Mitoya Clan (三刀屋氏)

The Mitoya clan was one of Japanese clans. Among several branches of the Mitoya clan, the most famous one is the Mitoya clan, which claimed descent from a branch of Seiwa-Genji (the Minamoto line descended from Emperor Seiwa), a MINAMOTO no Mitsuyoshi line, Shinano Genji, and which bore the name of Mitoya after they settled in Izumo Province.

Suwabe Mitoya clan

Tradition has it that Mitoya clan was descended from a branch of Seiwa-Genji, a line of MINAMOTO no Mitsuyoshi, Ina clan. MINAMOTO no Tametomo, great grandson of Mitsuyoshi, went down to Shinano as Governor of Shinano Province, where his son, Tamesuke INA, who took the family name of Ina, became the progenitor of Shinano-Genji. Sachisuke, grandson of Tamesuke, bore the name of SUWABE, whose descendant was hired as a manager and lord of manor in the Mitoya-go district in Iiishi-gun County of Izumo Province and moved to Izumo, and took the placename Mitoya as his family name, which was considered to be the beginning of the Mitoya clan.

Sukenaga SUWABE, who worked hard in the Jokyu War on the side of the feudal government headed by a shogun, was hired as the manager and lord of manor in Mitoya-go district and travelled there in 1221. In the middle of the Kamakura period, as the Hojo clan's power grew even larger, many immediate vassal of the shogun went down to the provinces where they owned territories. Most of the clans, who later accomplished territorial lords during the period of Warring States and warlords, went down to the provinces during this period (for example, the Mori clan and the Yoshikawa clan). The Mitoya clan, which was not an exception to this trend, prepared for the forthcoming period of Warring States headquartered in Mitoya-go district in Izumo Province.

In 1335 after the Kenmu Restoration, when Takauji ASHIKAGA raised, in Kamakura, his standard of establishment of samurai government, Tadayoshi ASHIKAGA urged Sukeshige MITOYA, the head of Mitoya clan, to send an army. As Takasada ENYA, the military governor of Izumo Province, took the side of Takauji ASHIKAGA, Sukeshige also belonged to the side of Takauji and fought in the north central region where he participated in the battle of reducing Kanagasakijo Castle as well as suppressing of Akiie KITABATAKE in Mino Province in 1337. When Takasada ENYA was defeated by a rebellion afterward, Mitoya clan came under the umbrella of the influential Yamana clan. During the Meitoku War started by Mitsuyuki YAMANA in 1391, the Mitoya clan seceded from the Yamana clan and participated in the punitive force against it under the command of the government headed by a shogun.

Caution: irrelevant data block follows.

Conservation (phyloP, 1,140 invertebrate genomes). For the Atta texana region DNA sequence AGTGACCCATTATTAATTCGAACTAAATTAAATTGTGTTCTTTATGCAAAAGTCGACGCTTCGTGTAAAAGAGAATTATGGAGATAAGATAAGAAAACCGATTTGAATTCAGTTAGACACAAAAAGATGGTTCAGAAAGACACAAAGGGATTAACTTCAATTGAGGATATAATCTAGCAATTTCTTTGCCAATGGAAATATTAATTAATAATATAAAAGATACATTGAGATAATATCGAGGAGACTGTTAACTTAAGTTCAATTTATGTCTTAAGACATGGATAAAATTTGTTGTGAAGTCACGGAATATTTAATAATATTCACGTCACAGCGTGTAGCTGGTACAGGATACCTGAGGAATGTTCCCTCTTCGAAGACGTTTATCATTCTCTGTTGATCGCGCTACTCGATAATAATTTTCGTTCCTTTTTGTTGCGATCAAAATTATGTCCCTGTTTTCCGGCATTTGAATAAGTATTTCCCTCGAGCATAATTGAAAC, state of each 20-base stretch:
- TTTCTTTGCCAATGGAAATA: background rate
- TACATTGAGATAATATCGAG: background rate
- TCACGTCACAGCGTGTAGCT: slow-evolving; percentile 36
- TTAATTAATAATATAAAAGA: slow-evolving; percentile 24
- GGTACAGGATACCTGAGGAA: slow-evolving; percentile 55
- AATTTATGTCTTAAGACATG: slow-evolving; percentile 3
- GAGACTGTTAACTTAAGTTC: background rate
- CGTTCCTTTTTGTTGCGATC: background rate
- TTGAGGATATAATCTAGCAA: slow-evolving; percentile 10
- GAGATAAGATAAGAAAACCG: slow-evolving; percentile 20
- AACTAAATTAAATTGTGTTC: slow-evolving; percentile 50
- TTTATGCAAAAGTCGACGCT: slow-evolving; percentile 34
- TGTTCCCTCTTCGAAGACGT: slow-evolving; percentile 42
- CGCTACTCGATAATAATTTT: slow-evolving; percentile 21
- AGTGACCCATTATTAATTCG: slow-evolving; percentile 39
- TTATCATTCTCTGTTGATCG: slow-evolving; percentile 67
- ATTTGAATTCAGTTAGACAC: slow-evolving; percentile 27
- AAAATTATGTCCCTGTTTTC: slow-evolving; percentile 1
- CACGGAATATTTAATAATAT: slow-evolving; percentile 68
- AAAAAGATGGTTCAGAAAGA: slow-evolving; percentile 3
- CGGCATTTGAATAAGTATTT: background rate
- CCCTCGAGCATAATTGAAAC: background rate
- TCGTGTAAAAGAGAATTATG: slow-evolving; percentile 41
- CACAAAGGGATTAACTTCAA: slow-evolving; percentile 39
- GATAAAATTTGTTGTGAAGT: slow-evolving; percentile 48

After the Yamana clan perished, the Mitoya clan raised the army with Takanori KYOGOKU, who became the new shugo, and defeated the remnants of Yamana clan. Thereafter, the Mitoya clan became the vassal of the Kyogoku clan and was strongly influenced by the Amago clan, the deputy provincial constable. During the Onin War broke out in 1467, as Mochikiyo KYOGOKU, the constable in Izumo Province, took Hosokawa's side, Tadasuke MITOYA went to Kyoto and fought Yoshikado SHIBA, which was on Yamana's side. The Yamana clan fought on successive fronts to Omi Province in the next year and fought with the Rokkaku clan.

Meanwhile in Izumo Province, shugodai Kiyosada AMAGO had suppressed local rebellions to grow as influential as the Kyogoku clan, its master's house. Then, Tsunehisa AMAGO started to move up the ladder from the deputy constable to the feudal lord during the Sengoku period. In 1484, the bakufu commanded that the punitive force be dispatched against Tsunehisa AMAGO, which was joined by the Mitoya clan. When Tsunehisa AMAGO, who was once under house arrest, rose again by stratagem, Tadasuke returned his allegiance to Tsunehisa AMAGO.